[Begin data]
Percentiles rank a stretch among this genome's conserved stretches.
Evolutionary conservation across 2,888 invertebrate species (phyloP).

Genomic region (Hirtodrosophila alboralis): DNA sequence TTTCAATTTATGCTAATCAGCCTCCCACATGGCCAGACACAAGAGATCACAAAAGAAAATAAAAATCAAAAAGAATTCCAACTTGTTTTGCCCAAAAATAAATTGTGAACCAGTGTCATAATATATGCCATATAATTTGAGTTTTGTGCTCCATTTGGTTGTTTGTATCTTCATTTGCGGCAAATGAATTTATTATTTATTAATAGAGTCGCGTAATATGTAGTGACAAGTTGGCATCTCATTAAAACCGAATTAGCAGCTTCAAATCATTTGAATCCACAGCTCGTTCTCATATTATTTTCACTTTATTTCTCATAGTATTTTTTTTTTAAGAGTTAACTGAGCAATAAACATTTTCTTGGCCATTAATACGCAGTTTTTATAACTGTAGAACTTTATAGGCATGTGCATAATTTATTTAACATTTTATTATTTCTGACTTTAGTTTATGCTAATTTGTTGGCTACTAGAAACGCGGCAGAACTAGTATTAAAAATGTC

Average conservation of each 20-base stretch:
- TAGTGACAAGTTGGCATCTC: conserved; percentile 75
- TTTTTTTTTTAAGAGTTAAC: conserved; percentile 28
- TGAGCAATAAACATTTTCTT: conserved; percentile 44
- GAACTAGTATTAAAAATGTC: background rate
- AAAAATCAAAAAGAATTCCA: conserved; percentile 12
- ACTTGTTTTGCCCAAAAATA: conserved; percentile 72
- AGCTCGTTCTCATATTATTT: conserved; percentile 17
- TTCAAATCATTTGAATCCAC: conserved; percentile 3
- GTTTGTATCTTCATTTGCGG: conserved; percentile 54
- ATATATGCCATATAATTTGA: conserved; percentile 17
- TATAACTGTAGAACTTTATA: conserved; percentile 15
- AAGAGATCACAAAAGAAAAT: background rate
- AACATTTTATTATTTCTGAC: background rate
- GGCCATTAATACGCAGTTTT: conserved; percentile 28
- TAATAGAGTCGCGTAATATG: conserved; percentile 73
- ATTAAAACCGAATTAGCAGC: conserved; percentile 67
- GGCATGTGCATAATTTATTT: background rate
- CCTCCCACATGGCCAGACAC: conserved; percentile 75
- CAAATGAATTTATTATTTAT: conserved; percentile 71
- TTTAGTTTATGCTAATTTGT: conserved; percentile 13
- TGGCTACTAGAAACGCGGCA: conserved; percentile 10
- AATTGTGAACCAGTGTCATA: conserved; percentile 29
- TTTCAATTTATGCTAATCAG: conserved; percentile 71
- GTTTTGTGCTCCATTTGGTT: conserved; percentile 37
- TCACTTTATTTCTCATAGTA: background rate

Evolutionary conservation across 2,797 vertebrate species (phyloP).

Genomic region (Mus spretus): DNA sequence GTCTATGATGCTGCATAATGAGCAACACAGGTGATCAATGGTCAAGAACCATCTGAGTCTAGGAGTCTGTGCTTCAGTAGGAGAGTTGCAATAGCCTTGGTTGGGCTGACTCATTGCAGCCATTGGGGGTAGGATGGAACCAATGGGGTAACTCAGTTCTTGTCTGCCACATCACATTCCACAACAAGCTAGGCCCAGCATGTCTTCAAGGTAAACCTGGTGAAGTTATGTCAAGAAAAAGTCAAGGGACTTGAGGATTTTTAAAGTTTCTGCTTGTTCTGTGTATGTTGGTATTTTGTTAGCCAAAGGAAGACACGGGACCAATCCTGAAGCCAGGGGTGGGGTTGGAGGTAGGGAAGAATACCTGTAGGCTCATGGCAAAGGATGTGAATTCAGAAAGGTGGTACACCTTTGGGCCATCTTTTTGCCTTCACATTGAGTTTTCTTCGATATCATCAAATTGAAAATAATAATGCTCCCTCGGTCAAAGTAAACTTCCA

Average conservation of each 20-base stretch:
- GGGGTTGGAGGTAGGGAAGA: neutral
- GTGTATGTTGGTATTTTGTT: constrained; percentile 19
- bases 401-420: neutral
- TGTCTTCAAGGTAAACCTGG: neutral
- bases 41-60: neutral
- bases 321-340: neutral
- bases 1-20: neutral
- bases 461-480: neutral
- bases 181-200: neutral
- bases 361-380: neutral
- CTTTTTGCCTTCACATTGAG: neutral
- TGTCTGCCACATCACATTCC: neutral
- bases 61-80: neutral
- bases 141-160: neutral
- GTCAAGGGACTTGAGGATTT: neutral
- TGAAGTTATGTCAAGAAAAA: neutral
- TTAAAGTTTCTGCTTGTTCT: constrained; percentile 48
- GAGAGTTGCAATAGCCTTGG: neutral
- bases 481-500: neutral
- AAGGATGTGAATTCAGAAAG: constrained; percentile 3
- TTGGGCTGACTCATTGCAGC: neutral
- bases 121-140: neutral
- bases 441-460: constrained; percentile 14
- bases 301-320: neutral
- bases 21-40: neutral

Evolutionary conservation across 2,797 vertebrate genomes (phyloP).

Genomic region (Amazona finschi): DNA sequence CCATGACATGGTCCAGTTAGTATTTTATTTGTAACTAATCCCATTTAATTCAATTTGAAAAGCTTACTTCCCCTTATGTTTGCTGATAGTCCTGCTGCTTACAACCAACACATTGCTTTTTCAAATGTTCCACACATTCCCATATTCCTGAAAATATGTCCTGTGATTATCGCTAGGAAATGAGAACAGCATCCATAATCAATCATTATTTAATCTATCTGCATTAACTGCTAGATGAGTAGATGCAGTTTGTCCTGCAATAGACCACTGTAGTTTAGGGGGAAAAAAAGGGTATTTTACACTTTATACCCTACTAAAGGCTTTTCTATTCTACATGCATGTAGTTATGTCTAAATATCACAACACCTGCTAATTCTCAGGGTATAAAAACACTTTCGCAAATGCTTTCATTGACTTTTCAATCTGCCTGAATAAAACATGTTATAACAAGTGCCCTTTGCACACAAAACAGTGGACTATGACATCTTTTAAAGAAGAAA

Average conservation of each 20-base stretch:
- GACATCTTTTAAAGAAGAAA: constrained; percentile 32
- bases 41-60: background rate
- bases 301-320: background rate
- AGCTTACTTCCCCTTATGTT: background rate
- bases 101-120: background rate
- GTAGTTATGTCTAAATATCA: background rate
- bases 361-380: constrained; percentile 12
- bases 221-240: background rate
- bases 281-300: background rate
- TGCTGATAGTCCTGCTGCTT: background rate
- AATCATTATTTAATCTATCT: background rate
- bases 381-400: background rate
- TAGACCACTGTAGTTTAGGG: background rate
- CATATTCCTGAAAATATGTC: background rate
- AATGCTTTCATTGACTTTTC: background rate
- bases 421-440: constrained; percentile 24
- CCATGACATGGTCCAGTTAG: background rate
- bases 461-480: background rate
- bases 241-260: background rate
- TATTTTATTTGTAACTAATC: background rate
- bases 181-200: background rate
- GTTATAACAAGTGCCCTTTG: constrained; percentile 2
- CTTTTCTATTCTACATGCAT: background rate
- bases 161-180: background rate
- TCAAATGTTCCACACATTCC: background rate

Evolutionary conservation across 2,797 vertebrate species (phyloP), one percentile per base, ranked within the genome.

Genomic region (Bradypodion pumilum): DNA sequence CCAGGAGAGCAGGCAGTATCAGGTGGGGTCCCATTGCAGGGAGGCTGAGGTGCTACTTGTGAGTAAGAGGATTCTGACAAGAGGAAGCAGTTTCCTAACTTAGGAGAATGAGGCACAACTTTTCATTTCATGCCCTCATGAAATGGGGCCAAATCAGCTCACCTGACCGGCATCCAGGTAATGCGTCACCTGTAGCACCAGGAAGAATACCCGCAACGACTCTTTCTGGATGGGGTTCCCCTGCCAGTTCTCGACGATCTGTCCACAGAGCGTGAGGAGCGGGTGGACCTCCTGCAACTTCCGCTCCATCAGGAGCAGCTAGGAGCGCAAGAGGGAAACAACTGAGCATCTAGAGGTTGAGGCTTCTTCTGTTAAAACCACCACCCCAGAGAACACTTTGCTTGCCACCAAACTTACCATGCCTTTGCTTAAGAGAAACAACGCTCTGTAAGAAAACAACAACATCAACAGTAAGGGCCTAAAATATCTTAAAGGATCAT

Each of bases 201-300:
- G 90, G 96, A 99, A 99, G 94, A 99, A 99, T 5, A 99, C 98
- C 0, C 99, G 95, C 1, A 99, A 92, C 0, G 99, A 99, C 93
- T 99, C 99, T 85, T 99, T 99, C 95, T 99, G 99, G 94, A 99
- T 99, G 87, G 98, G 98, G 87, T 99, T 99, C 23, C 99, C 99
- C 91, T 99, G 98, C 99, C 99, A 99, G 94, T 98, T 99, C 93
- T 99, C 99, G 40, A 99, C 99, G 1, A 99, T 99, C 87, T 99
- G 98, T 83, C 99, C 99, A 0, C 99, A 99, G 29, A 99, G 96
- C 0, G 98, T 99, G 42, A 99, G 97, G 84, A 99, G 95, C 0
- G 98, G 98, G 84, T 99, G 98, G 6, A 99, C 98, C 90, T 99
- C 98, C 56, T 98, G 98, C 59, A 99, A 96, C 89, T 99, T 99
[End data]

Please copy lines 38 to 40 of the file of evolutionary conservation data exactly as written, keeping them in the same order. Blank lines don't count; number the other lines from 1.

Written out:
- bases 321-340: neutral
- bases 1-20: neutral
- bases 461-480: neutral